The Metropolitan Transportation Commission (MTC) and 511 Traveler Information Service just released the 2012 edition of the Getting There on Transit guide. The free publication features detailed maps of dozens of transit systems throughout the San Francisco Bay Area, highlighting more than 250 popular destinations with public transit directions to reach them.
New content added in this edition:
Maps of the region’s 150 free Park & Ride lots (where drivers can meet for carpooling or vanpooling, or park and make transit connections).
Information about the 511 SF Bay-Transit app for iPhone 4 and Android.
Information about the 511 Enhanced Trip Planner (an online tool that provides a side-by-side comparison of using transit, driving or a combination of both).
Updated transit route maps with a new ferry routes map
Get a free copy of the 511 Getting There on Transit guide by emailing your name and address to firstname.lastname@example.org or calling 510.817.5836. Copies of the guide also are available through Bay Area transit operators, at Bay Area airports, and in San Francisco at the Embarcadero BART/Muni station (visit the Clipper kiosk on the main concourse) and the Bay Crossings store located in the Ferry Building.
Of course, free transit information is also available by calling 511, going to 511.org, or using the 511 SF Bay-Transit application on a smart phone.
Read more details about the Transit Guide over at MTC.
For decades, the Metropolitan Transportation Commission Service Authority for Freeways and Expressways (MTC SAFE) has provided a lifeline to Bay Area motorists by installing and maintaining a nine-county call box system. While the boxes have become a visual reminder of safety on the freeways, their use has continued to decline since the advent and popularity of the cell phone. MTC SAFE saw this change and responded with a cell phone call box service. By dialing 511 and speaking the words “Freeway Aid” you are immediately connected to the call answering center that handles the call box calls without leaving the safety of your vehicle.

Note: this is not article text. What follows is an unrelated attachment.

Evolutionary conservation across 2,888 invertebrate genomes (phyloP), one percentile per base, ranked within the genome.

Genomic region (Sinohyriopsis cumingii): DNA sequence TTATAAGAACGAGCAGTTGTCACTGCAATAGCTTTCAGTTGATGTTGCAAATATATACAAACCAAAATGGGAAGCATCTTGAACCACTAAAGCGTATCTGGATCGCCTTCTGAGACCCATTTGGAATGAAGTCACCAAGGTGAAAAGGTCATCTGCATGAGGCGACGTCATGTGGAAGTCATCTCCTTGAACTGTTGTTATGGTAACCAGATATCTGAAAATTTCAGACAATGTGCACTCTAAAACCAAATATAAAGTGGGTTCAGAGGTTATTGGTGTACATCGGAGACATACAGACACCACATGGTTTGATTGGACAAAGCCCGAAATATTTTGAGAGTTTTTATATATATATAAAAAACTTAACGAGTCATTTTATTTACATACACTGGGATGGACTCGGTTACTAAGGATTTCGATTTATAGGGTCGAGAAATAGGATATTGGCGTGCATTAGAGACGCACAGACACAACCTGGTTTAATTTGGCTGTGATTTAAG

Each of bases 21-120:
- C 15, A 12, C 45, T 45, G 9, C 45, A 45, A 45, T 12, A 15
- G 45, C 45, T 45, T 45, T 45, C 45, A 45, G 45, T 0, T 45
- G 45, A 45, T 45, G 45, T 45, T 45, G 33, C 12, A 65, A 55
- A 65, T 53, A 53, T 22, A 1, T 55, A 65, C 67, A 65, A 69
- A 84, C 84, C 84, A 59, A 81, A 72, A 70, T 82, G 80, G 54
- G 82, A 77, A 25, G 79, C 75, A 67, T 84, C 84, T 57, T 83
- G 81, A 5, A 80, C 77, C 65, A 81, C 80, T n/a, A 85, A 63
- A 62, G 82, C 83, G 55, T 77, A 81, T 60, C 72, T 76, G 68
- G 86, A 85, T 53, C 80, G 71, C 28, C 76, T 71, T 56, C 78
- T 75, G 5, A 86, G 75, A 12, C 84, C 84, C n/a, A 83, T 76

If you are broken down, in a non-emergency situation and on the shoulder, please dial 511 and say “Freeway Aid.” Non-emergency situations include having a flat tire, dead battery, running out of gas, stalling, etc. Freeway Aid is like having a roadside call box on your cell phone.
How do I use Freeway Aid?
It’s easy to use! Dial 511 on your cellphone, once connected say “Freeway Aid”. The call with then be transferred to the current call answering center that answer roadside call boxes, which will then determine your location and provide the appropriate assistance for roadside service. Who will help you?
Freeway Service Patrol (FSP) will help you if you are stranded during peak commute hours (M-F 6am-10am and 3pm-7pm). FSP will provide free roadside assistance such as changing a tire, jump-starting a battery, or providing a free tow off the highway.
Rotational Tow will aid motorists during non-commute hours. Standard rates will apply.
Get stranded on a regional bridge or tunnel? The call will be dispatched to Caltrans.
511 Freeway Aid rapidly, links the three agencies together to deploy the appropriate roadside service(s) to get motorists help and moving again.
Download and print this informational brochure to keep in your glove compartment in case of an incident. More Information
Freeway Aid was created due to the decreasing use of yellow roadside call boxes, and to ease congestion and non-emergency calls on 911. With 511 Freeway Aid,motorists on regional freeways can now rapidly access and summon non-emergency services, and decrease inappropriate 911 calls.
511 Freeway Aid only provides non-emergency roadside assistance. For information on when you should Dial 911, please visit the California Highway Patrol’s site for information.
For more information about 511 Freeway Aid, please visit the 511 website at 511.org.
Update: this contest has ended.
How does 511 help you get around? The Bay Area traffic resource wants to know.
In a video no longer than 2 minutes, show how 511 helps you get where you’re going and you could win an iPad 2.
Videos will be judged on what best demonstration of how 511 helps you get around, creativity, and content quality. All three top winners will receive an iPad 2. How to enter: Upload your video to a video sharing site (for example, YouTube) and email a link to the video to 511VideoContest@gmail.com. In the email, include your name, phone number, date of birth, and an email address where you can be reached. Deadline: Submit your entry before 11:59:59 PM PT on Monday, May 30th, 2011.
For more details about the video contest, including acceptable file formats, the complete contest rules and regulations, and more, visit 511.org.
Take our pop-up poll
If shared electric bikes and scooters were available in your neighborhood, which are you most likely to use?